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Design – Build Cost – Energy Efficiency Infographic

by Chad Ludeman on January 12, 2011 · 9 comments

in Design,Development,Marketing,Philosophy

I have a topic for discussion that has been brewing in my head for some time. It is illustrated below in an educatedguessographic about the New Construction Home Building in the US.


Hypothesis: If builders built homes in the “Market Gap” circle, they would sell them. If banks lended to builders that were catering to this market gap, they would be successful.

If you enjoyed reading this post I can promise you'll love our new writing over at Postgreen Homes. Yeah, we know that's the same thing your favorite band said and their new album is nowhere near as good as their early stuff, but seriously, we are actually still getting better.

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{ 9 comments… read them below or add one }

1 lavardera January 12, 2011 at 3:30 pm

But your passive houses were in the market gap, no?

2 bruteforcecollaborative January 12, 2011 at 3:36 pm

i’m not sure i buy it… ‘starchitect’ designed homes should be way above PH…

also, climate affects the cost of PH (e.g. more insulation in minnesota, significantly less in seattle) – so the big spread of the circle is correct. but there are a number of low-budget PH projects underway (habitat for humanity, della valle bernheimer’s R-house, etc)

i’ve also seen really awful energy star homes that cost as much as a starchitect-designed PH’s!

3 Chad Ludeman January 13, 2011 at 12:05 pm

Starchitect should definitely be higher than Passive. I’ll revise this in the final version for publication.

Our Passive Project definitely went over budget. It was not nearly on the same level as the 100K… We also did not hit the air sealing standard and would’ve needed to pay thousands more in order to ensure we could hit it if we did it again.

This is trying to represent the average cost of all projects and I think Passive would consistently come up higher than traditional homes. I don’t buy into most of the “low-budget” efforts going on as they are either using lots of free labor (Habitat) or have hidden costs that are probably not advertised. The more affordable ones are typically really poor on the design scale as well.

This chart is more of a joke and discussion topic also, so please don’t take too seriously. :)

4 bruteforcecollaborative January 13, 2011 at 2:15 pm

oh, i won’t!

also, i like the symbolism that the 100k house as the ‘yolk’ of the market gap ‘egg’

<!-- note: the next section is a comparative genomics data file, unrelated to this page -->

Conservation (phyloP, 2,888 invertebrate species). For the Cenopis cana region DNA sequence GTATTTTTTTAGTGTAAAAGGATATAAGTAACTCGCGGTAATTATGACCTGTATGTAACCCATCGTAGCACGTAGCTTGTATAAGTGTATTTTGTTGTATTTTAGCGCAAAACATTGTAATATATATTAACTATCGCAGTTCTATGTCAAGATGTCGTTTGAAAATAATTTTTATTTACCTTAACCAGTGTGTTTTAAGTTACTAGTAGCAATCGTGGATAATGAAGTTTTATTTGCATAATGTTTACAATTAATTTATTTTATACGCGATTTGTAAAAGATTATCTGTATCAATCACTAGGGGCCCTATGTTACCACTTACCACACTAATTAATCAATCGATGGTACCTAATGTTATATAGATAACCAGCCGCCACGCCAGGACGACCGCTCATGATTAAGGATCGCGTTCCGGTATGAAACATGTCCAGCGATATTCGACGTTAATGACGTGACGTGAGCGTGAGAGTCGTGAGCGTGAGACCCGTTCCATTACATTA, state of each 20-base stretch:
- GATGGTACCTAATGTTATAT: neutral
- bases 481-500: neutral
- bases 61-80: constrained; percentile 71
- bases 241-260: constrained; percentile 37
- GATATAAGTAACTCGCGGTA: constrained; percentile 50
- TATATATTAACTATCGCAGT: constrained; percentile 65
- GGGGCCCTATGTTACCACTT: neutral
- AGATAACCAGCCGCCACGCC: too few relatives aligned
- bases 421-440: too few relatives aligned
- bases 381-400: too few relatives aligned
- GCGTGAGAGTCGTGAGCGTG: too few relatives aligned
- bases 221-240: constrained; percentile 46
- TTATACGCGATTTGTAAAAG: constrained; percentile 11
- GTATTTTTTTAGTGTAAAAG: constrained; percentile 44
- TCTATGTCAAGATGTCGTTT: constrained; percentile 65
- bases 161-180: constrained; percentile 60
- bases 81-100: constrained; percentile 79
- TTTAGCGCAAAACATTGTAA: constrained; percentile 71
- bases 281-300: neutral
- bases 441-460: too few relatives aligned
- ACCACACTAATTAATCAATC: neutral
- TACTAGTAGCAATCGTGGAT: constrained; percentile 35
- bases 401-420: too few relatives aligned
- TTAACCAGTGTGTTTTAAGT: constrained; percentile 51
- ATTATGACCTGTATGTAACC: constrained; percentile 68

5 Greenbuildingindenver January 13, 2011 at 2:27 pm

As has been discussed thoroughly elsewhere, Passivhaus and LEED are not quite what the builder-developer nor the customer need.

I see that as an marketing opportunity for you to save money on certification and use reverse-snobbery as a tool:

“Why bother trying to understand LEED and Energy Star ratings for your new house? Just buy a less expensive, unrated 100k and we’ll pay your utility bill (if any) for the first 3 years”

Not much money to be lost there, because a buyer of your homes will still be energy conscious. People like to brag to their friends about how low their bill is.

6 morgan January 13, 2011 at 9:52 pm

I love that one of the code homes is in the negative scale on design

7 Birdy January 14, 2011 at 5:58 pm

Interesting infographic – I will enjoy seeing more of this type of info displayed.

8 arkitect January 31, 2011 at 3:13 pm

Having worked as an architect “designing” inexpensive houses for developers I have long thought that many home buyers will be willing to pay more for a well designed, better performing home. No, not everybody and probably some markets more than others. But even a small percentage of the existing overall market is a significant number of buyers that currently have little to choose from (even in today’s market).
I fully agree with the intention of your graphic!

9 Simon March 17, 2011 at 1:55 am

Great info, I’m looking to do the same within Australia. This will be just one component of the infographic, however I will cite this as a resource. Such a simple layout, however tells so much.. good job.

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